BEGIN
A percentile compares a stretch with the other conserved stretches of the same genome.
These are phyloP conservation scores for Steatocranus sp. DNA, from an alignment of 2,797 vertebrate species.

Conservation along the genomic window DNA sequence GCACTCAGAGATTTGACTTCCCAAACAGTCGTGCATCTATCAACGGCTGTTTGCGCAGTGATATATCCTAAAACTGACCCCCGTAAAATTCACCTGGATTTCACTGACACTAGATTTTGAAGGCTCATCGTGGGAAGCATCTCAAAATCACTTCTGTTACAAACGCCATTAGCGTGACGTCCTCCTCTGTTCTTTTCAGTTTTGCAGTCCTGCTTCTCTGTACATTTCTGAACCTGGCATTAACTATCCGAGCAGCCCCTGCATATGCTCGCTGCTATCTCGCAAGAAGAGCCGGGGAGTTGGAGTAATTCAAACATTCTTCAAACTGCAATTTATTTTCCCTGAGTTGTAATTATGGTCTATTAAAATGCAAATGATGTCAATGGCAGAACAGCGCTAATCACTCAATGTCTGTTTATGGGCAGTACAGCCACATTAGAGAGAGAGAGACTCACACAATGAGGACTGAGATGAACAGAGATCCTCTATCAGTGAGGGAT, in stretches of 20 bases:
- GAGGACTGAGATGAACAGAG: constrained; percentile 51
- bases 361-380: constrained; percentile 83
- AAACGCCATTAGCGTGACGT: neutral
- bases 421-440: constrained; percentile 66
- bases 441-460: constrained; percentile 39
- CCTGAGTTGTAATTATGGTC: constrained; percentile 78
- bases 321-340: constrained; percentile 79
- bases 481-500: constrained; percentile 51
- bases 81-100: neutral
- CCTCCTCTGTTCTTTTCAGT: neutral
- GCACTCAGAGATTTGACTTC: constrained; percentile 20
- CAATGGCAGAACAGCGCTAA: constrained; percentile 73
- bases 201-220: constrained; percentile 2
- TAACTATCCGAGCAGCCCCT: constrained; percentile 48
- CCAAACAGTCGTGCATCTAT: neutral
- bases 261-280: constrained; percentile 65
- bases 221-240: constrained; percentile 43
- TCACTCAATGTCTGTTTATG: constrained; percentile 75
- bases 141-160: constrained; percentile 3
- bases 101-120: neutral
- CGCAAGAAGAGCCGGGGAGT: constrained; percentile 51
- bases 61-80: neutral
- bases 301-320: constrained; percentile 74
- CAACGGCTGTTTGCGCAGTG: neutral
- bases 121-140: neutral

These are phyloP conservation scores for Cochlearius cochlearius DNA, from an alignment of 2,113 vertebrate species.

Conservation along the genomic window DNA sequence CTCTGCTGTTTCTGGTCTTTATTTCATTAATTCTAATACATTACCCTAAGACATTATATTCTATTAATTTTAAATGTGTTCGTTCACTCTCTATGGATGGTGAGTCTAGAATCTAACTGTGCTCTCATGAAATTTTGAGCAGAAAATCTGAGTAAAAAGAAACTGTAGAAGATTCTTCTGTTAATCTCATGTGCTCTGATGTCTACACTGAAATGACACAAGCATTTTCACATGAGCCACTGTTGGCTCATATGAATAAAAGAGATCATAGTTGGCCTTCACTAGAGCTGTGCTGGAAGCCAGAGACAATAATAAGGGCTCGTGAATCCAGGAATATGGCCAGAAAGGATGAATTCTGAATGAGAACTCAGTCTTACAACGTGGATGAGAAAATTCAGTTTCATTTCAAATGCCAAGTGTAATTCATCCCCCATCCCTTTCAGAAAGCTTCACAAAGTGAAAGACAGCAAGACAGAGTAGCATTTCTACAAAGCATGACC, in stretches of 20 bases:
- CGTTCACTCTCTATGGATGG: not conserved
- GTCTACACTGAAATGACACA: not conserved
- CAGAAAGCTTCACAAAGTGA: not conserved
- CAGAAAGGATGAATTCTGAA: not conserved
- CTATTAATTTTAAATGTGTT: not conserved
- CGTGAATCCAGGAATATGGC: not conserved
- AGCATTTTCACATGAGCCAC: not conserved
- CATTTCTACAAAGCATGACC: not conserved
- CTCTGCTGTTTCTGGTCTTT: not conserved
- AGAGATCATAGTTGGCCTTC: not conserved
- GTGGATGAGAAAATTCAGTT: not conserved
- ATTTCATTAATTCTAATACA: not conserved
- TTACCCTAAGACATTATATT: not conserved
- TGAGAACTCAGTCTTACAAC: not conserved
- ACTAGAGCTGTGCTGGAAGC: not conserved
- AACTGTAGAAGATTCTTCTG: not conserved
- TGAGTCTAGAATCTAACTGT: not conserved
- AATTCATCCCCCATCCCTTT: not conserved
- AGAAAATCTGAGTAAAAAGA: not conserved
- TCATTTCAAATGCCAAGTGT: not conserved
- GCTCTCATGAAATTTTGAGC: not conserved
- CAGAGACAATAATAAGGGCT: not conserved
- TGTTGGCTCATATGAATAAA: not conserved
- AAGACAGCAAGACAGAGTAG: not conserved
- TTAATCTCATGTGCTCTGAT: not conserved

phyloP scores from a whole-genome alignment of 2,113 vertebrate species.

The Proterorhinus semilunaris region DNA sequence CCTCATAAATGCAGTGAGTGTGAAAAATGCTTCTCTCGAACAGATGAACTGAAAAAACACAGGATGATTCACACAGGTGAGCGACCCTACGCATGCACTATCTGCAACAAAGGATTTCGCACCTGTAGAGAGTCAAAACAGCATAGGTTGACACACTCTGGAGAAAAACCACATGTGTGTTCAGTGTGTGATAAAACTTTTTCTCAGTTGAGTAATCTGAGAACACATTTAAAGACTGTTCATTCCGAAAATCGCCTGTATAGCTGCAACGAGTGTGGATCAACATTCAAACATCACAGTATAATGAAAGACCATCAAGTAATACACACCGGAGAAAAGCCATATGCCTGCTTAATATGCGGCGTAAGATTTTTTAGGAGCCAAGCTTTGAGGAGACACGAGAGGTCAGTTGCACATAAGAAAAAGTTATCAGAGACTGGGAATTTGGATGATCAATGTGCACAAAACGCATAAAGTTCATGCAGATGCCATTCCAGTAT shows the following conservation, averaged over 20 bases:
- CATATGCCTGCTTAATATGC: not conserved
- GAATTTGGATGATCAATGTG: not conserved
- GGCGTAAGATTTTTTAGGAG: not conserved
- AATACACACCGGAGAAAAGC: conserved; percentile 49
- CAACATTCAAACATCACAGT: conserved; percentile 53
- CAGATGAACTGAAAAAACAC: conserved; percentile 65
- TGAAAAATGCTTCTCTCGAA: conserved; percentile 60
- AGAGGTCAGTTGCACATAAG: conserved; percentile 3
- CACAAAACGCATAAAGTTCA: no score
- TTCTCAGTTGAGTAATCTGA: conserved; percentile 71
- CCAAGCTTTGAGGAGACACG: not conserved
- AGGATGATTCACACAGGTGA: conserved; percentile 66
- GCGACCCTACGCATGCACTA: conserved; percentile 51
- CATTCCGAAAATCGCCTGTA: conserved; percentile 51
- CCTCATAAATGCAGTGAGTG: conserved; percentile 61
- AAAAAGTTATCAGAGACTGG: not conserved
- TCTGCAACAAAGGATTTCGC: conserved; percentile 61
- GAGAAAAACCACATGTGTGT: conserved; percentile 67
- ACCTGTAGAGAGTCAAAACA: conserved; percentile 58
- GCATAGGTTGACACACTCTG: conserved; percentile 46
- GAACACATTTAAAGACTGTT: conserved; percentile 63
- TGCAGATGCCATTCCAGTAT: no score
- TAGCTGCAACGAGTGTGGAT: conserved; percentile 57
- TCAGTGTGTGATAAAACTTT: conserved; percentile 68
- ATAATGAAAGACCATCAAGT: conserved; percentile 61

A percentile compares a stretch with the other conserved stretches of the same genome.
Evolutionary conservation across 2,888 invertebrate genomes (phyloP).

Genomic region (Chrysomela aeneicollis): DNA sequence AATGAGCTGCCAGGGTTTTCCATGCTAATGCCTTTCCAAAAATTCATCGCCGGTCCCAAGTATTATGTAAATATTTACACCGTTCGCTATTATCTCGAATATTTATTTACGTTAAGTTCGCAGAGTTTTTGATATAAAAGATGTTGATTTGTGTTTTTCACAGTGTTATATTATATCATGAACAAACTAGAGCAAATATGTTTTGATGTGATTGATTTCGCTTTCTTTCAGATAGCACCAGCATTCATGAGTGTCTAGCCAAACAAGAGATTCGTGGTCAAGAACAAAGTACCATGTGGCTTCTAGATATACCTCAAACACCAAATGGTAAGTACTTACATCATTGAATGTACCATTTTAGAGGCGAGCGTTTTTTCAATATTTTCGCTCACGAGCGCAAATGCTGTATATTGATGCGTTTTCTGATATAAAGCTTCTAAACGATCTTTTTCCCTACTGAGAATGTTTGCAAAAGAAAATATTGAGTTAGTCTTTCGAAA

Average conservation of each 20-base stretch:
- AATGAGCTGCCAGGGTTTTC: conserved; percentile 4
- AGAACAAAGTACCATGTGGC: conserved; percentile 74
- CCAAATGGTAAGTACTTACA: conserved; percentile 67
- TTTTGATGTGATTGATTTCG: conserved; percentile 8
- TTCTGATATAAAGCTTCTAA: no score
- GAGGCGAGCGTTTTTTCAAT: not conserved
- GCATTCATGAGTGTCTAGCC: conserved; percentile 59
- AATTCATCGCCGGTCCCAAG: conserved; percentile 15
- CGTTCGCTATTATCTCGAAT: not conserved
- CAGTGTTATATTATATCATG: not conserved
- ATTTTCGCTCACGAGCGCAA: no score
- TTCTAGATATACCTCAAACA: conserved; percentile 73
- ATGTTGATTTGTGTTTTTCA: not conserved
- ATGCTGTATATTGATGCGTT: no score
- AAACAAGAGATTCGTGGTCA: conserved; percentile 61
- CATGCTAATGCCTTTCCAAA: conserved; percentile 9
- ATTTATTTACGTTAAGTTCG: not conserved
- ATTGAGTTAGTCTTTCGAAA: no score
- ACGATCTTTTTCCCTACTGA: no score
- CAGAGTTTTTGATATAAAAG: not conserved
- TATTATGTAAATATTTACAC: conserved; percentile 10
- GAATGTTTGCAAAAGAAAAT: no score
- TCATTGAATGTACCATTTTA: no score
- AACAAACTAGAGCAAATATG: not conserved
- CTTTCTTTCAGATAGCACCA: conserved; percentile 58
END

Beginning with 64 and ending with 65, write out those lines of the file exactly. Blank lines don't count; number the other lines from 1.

- TGAAAAATGCTTCTCTCGAA: conserved; percentile 60
- AGAGGTCAGTTGCACATAAG: conserved; percentile 3